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Over 75 drivers caught using mobile devices

Updated

By Anna Liza Villas-Alavaren 

The Metropolitan Manila Development Authority (MMDA) caught more than 75 drivers violating the Anti Distracted Driving Act through the “no contact apprehension policy in the first few hours of enforcement.”

Majority of the violators were motorcycle riders caught using their mobile devices while being stuck in traffic or waiting for the go-signal.

A driver is being apprehended by an officer of the Metro Manila Development Authority for being caught in mid-call while driving at EDSA Kamuning thus violating the Anti-Distracted Driving Law which was only implemented on Thursday (May 18). (Alvin Kasiban / MANILA BULLETIN)

A driver is being apprehended by an officer of the Metro Manila Development Authority for being caught in mid-call while driving at EDSA Kamuning thus violating the Anti-Distracted Driving Law which was only implemented on Thursday (May 18). (Alvin Kasiban / MANILA BULLETIN)

From 6:00 a.m. to 3:00 p.m., the Metrobase recorded 77 violations committed by drivers of motorcycles – 47; private cars – 19; public utility buses – five; trucks – seven.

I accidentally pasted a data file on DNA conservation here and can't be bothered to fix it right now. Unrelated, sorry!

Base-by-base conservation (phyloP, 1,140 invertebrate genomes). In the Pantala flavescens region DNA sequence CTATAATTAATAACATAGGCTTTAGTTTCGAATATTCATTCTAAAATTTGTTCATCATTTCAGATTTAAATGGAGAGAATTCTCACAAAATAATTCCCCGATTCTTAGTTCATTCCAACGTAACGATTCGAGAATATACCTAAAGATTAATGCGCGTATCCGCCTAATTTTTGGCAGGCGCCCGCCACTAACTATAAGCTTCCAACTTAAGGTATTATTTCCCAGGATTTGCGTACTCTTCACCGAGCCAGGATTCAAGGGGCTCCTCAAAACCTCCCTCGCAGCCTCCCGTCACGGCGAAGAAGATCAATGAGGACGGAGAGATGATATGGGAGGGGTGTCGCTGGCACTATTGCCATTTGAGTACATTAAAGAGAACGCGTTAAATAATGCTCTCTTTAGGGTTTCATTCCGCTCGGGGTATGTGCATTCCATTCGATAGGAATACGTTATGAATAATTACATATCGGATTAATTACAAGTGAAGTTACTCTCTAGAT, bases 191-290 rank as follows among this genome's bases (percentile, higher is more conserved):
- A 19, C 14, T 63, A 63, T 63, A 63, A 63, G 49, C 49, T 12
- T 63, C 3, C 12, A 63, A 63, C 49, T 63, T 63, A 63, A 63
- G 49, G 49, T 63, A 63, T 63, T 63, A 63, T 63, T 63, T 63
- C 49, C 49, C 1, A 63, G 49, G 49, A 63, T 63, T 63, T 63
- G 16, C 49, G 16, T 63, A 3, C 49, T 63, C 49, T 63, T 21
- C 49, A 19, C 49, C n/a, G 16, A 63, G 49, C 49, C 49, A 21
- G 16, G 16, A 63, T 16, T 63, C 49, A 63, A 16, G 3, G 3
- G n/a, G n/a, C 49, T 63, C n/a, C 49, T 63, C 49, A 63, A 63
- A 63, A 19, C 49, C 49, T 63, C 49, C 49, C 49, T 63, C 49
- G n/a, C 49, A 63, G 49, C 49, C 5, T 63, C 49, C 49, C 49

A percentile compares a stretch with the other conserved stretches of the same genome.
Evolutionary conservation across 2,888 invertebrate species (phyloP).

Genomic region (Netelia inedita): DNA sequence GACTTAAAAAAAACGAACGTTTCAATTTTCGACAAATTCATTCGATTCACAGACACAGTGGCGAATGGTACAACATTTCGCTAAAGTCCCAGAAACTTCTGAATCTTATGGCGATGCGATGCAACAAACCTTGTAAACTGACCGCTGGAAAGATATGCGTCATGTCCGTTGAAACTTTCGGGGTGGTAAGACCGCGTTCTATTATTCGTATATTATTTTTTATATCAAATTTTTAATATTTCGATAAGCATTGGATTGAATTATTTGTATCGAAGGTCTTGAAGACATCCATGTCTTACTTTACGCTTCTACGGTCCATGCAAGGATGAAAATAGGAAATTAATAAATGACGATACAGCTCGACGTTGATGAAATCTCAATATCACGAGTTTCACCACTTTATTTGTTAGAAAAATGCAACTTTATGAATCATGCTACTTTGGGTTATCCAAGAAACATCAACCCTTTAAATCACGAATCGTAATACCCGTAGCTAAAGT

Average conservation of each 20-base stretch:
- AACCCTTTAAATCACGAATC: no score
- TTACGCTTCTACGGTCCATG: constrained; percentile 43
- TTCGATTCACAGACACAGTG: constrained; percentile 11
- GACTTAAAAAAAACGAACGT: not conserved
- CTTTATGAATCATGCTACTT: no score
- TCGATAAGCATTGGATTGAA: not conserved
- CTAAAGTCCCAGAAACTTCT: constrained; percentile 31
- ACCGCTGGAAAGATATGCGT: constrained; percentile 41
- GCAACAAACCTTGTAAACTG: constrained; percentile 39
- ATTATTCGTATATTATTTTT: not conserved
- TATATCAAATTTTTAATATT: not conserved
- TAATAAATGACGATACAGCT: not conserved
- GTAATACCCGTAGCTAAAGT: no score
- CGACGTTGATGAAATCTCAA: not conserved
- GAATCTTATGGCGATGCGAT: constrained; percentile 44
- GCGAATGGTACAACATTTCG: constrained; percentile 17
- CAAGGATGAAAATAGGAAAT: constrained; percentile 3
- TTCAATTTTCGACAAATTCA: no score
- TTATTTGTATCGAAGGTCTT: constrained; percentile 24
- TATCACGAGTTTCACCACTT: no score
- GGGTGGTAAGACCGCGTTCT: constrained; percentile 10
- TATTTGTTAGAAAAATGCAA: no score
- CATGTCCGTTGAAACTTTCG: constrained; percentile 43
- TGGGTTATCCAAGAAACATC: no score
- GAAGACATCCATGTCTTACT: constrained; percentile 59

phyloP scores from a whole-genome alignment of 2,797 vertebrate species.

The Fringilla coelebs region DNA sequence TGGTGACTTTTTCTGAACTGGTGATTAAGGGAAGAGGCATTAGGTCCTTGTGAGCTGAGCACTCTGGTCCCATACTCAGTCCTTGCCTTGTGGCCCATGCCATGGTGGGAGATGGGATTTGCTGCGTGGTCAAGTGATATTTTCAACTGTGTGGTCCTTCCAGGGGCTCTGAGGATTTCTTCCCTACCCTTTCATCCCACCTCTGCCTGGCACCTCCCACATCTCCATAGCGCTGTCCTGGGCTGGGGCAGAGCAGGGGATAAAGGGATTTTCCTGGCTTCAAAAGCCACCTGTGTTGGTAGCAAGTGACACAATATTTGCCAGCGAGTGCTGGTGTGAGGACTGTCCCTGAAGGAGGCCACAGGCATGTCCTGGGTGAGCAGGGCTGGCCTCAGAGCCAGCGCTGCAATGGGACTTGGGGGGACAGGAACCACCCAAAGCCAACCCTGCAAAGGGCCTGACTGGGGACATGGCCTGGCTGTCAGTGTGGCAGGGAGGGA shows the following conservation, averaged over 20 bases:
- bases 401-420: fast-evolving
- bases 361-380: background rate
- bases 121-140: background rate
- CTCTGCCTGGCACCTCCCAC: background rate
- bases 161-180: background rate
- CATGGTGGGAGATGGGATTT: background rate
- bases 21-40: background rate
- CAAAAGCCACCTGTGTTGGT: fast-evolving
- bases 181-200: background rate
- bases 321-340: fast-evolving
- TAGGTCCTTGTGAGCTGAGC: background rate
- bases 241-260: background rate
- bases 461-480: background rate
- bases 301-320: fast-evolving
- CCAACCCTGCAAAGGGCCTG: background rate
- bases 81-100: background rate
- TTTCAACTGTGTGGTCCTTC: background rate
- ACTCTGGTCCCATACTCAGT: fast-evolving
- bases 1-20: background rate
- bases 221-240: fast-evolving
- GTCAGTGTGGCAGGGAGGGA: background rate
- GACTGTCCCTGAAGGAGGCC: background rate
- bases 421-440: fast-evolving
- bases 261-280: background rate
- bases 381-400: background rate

Vicente Felizardo, Metrobase operations commander, said recorded violations will still be reviewed and violators will be informed through mail of their violation.

Violators will be surprised when they receive notices to be sent by the agency.

Under the no contact apprehension policy, the agency will send notices to the owners of vehicles caught on camera based on the license plate information stored in the database of the Land Transportation Office.

Summons shall specify the date, time, location, and nature of the traffic violation committed.

The motorist may contest the violation before the MMDA’s Traffic Adjudication Division (TAD) within seven days from receipt of the notice.

Violators who ignore the summons will not be able to renew the registration of their vehicles in the LTO.

Under the Republic Act 10913 or the Anti-Distracted Driving Act, violators will be penalized with a fine of P5,000 for the first offense, P10,000 for the second offense, and P15,000 for the third offense with a three-month suspension of driver’s license.

On the ground, traffic enforcers of the MMDA became lenient against motorists caught using mobile devices while driving.

MMDA officer-in-charge Tim Orbos made a last-minute order to traffic enforcers not to issue traffic violation tickets to motorists violating the Anti Distracted Driving Act.
The new law prohibits drivers of both public and private vehicles to use their mobile devices and other electronic gadgets that might interfere with their driving.

The sudden decision will allow the Department of Transportation (DOTr) to conduct its public information campaign on the law and further explain the implementing rules and regulations of the law.

The MMDA also averted the possibility of causing traffic congestion that may arise from ground apprehensions.

Read more: Use of mobile phones, gadgets while driving is prohibited starting today

 

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